13. AJ Gallo - May 6, 2010 at 7:08 PM

    It is so easy for the rest of us to say, during a reflective moment, about how others should, or should not, act or react. That they should be able to do this or that. None of us knows how we would react at a moment’s notice to an incident. I sympathize with police officers and security officers who are now asked to be mind readers and immediately ascertain whether some moron jumping onto the field is intent on harm or not. And then to immediately decide on what is, or isn’t, the proper response to it. That’s bullcrap. Rarely does one have the advantage of being able to sit back, analyze, ask questions, discuss, consider alternatives, then make a decision. A decision, by the way, that needs to be made in a heartbeat. Give me a break. Could Mayne have been able to immediately sense that those two father and son jackasses who ran onto the field and proceeded to beat up that poor Kansas City first base coach meant harm to him? You trespass, you do something you know is wrong or illegal, then you accept the consequences.

  14. Charles Gates - May 6, 2010 at 7:16 PM

    Damn, ya beat me too it.
    If anything, this whole tasing thing reaffirmed my belief in the Electoral College. Average Joe apparently has no idea how ‘He had it coming to him when he stepped on the field’ seriously infringes on Constitutional rights.

  15. mick-7-1961 - May 6, 2010 at 7:20 PM

    Jesus,Paisan….the guy ran on to the field….how many times has that happened in the past?…how many have been tased?..what’s next, the cops shoot at them? It’s not about second guessing or analyzing. It’s settling a long-standing (tradition?) by running after them and throwing them to the ground.

  16. mick-7-1961 - May 6, 2010 at 7:27 PM

    What this incident might ‘accomplish’ is that it might serve as a deterrent to any would-be future runners.

  17. Kevin C - May 6, 2010 at 7:45 PM

    Finally someone with common sense. He is right: You can tell immediately when someone is fooling around compared to attacking. Considering someone can die from tasering, it is, pun intended, overkill.

  18. ralf - May 6, 2010 at 7:48 PM

    I’ve read a few online news stories about this incident, and I’m really troubled by how many commenters (and some “journalists”) implied or openly stated that this guy “had it coming.” That shows a serious lack of understanding about the job of a police officer. We have them around to keep the general public safe by intervening when individuals are doing dangerous or violent things. Punishment is not part of their job. A fan that runs onto the field during a game is an idiot, and there’s a chance he could be dangerous. The police need to restrain him as quickly as they can. It’s hard for me to argue that a taser was inappropriate. But any real punishment he receives (aside from the team giving him a lifelong ban from the stadium) should be decided by the courts.
    A lot of cops seem to have become confused about this issue since tasers were introduced. There are stories every week about people who are extremely unlikely to cause physical harm to anyone (kids, the elderly, even a pregnant women sitting in her car with her seatbelt buckled), but who get tasered for simply arguing with or fleeing an officer. Stories about bad cops get far too much exposure while most good cops go unnoticed, but it’s clear that a scary number of officers see the taser as a legal way to cause pain to someone who pisses them off. That’s punishment, not protect and serve.
    p.s. When used as a verb, is it “taser” or “tase”? They both look ok for present tense but “tasered” and “tased” both seem wrong for past tense.

  19. jwb - May 6, 2010 at 7:49 PM

    “What this incident might ‘accomplish’ is that it might serve as a deterrent to any would-be future runners.”
    Because that worked SO well.
    http://twitter.com/THETHOROBRED/status/13396289546

  20. SVAZ - May 6, 2010 at 7:59 PM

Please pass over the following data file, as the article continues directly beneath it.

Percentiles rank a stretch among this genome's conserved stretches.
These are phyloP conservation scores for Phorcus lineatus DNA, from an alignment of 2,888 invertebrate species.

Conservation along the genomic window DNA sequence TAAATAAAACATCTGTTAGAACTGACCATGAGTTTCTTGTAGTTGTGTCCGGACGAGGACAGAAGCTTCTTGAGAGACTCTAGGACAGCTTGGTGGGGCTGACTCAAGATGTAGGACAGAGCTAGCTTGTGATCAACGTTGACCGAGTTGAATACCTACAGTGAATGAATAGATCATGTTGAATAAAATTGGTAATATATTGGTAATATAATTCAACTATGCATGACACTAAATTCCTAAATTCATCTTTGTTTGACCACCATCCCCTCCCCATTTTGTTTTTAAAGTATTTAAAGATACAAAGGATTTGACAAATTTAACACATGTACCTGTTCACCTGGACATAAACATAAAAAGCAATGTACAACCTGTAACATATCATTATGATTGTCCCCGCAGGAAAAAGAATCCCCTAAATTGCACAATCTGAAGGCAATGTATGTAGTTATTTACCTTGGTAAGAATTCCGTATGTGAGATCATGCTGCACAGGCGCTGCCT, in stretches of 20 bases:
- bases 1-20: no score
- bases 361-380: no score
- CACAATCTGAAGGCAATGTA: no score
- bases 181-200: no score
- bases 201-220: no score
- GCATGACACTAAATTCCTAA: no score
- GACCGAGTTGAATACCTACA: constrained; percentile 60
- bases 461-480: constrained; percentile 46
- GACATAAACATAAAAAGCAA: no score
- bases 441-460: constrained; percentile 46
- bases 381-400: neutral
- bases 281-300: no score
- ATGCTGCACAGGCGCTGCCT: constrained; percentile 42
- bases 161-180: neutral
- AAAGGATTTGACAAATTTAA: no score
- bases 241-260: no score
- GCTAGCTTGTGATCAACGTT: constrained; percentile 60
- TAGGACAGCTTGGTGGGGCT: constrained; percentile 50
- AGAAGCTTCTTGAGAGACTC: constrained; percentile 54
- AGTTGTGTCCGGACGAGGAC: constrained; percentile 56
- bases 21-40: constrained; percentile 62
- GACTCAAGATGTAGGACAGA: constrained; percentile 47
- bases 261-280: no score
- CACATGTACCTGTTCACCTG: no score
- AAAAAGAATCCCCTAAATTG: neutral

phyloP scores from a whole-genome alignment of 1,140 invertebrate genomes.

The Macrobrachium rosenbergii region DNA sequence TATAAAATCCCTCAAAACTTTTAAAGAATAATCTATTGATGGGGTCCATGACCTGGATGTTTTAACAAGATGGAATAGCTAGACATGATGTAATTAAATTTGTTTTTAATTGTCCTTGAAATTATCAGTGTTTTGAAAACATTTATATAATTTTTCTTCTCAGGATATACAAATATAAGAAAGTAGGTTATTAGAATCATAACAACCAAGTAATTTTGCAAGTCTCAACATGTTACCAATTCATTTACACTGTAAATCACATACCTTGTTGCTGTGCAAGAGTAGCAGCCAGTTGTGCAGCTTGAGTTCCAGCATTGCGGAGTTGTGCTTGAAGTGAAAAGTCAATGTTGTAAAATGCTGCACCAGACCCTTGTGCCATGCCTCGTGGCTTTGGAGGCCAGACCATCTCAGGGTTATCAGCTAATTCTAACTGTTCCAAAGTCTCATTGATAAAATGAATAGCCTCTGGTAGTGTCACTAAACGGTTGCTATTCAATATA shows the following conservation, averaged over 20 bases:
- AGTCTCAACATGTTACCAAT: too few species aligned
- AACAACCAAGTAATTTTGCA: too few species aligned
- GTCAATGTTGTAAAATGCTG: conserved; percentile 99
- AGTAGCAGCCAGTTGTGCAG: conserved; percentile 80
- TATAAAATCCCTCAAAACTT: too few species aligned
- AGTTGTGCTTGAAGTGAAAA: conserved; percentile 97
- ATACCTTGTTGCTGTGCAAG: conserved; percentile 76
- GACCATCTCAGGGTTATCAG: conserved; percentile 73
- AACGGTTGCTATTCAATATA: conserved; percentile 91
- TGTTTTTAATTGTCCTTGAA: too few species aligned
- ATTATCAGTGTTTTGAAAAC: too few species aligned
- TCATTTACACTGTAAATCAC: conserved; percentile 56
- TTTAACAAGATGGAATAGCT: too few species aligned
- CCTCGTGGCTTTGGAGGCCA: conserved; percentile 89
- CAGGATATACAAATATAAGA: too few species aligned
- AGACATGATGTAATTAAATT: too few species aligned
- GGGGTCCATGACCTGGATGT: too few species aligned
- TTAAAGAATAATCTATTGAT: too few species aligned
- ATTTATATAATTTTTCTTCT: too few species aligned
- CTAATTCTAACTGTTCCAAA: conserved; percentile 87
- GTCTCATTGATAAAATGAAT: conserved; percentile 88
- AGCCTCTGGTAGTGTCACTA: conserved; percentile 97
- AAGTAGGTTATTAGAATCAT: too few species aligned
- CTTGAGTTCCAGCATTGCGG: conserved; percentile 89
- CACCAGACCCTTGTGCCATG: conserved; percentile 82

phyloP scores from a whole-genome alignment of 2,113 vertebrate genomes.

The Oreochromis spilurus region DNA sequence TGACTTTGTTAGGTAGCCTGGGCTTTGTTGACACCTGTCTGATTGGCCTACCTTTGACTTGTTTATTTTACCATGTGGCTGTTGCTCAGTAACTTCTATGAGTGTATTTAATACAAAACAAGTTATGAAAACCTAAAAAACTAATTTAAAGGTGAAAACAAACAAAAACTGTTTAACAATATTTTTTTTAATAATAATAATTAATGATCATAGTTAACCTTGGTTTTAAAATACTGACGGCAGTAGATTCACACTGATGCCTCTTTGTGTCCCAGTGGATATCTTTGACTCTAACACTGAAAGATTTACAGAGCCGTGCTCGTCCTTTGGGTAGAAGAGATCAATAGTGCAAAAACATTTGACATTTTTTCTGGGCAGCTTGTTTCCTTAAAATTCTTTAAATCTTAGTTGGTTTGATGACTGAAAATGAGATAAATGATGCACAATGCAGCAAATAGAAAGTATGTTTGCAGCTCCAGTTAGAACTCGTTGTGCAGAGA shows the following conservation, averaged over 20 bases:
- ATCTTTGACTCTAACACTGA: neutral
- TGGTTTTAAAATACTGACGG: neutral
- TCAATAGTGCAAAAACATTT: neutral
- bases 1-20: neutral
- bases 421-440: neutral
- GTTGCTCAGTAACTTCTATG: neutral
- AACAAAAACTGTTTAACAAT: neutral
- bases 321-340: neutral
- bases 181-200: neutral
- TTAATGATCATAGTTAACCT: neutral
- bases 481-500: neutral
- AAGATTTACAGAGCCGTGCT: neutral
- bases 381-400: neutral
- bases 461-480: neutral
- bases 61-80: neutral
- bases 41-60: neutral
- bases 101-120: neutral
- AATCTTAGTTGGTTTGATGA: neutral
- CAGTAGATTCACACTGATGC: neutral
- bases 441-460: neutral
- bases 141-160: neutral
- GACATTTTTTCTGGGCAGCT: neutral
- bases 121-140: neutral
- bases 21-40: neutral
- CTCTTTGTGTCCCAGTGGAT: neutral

Didn’t stop another dumbass from running on the field the next night. And getting busted for pot possession. Funny, though, that some of the crowd were chanting “Tase him. Tase him.”

  21. Palooka Joe - May 6, 2010 at 8:44 PM

    As a law enforcement professional it’s his job to think clearly in these situations. That’s why they spend so much time training and devising policy. We don’t want the people tasked with the protection of the peace to get caught up in the and do something rash. Sure it’s a tough job, especially in a situation as emotionally charged as this one. But that’s why the police officers who do their job well are worthy of an extra measure of respect.
    .
    By now there must have been hundreds of incidents where fans have run onto the field and (as far as I can tell in five minutes of research) this is the first time an officer has felt the need to subdue one with a taser. A lot of us are looking at the footage and wondering what made this kid so special. Even if we’re not police officers ourselves, we know how many, many of them have dealt with the problem in the past. We have never seen an officer draw a projectile weapon, and fire it on the run at a moving target (ignoring the friendly target who was also in his field of fire. The person who trained him to use that taser probably cringes every time he sees that.).
    .
    To us, this looks like a poor decision by someone who let his emotions get the best of him. We’re glad that the situation ended without injury, but it didn’t do anything to build our faith in the the officer’s good judgment.

  22. AJ Gallo - May 6, 2010 at 9:00 PM

    First of all, a disclaimer; I am not a police officer nor is anyone in my family one. However, to your comment, I don’t know if I agree, but I certainly respect your opinion. I just think that judgements made on outward appearances can sometimes lead to tragic ends. This incident notwithstanding, sure, a police officer or security officer’ job is to protect others. But they need to protect themselves also. There’s no telling what weapon is hidden on a person, a knife, anything. I genuinely believe that when someone does something knowingly wrong, he deserves the consequences.

  23. Cincy G - May 7, 2010 at 2:03 AM

    “And the sign says anyone caught trespassing will be shot on sight, so I jumped the fence and yelled at the house HEY!!….” BANG BANG BANG

  24. Michael - May 7, 2010 at 2:10 AM

    Yeah, I have a HUGE problem with the “you just don’t KNOW whether random towel-waving kid running in a random direction is going to knife a player” argument:
    – If that’s the case, police training is useless and teams should just pick guys off the street, hand them a taser and tell them to watch the stands for runners.
    – There’s no “protecting yourself” involved in tasing someone in the back.
    It’s interesting to think the kid put more thought into HIS actions than the guy who tased him, but that’s what happened.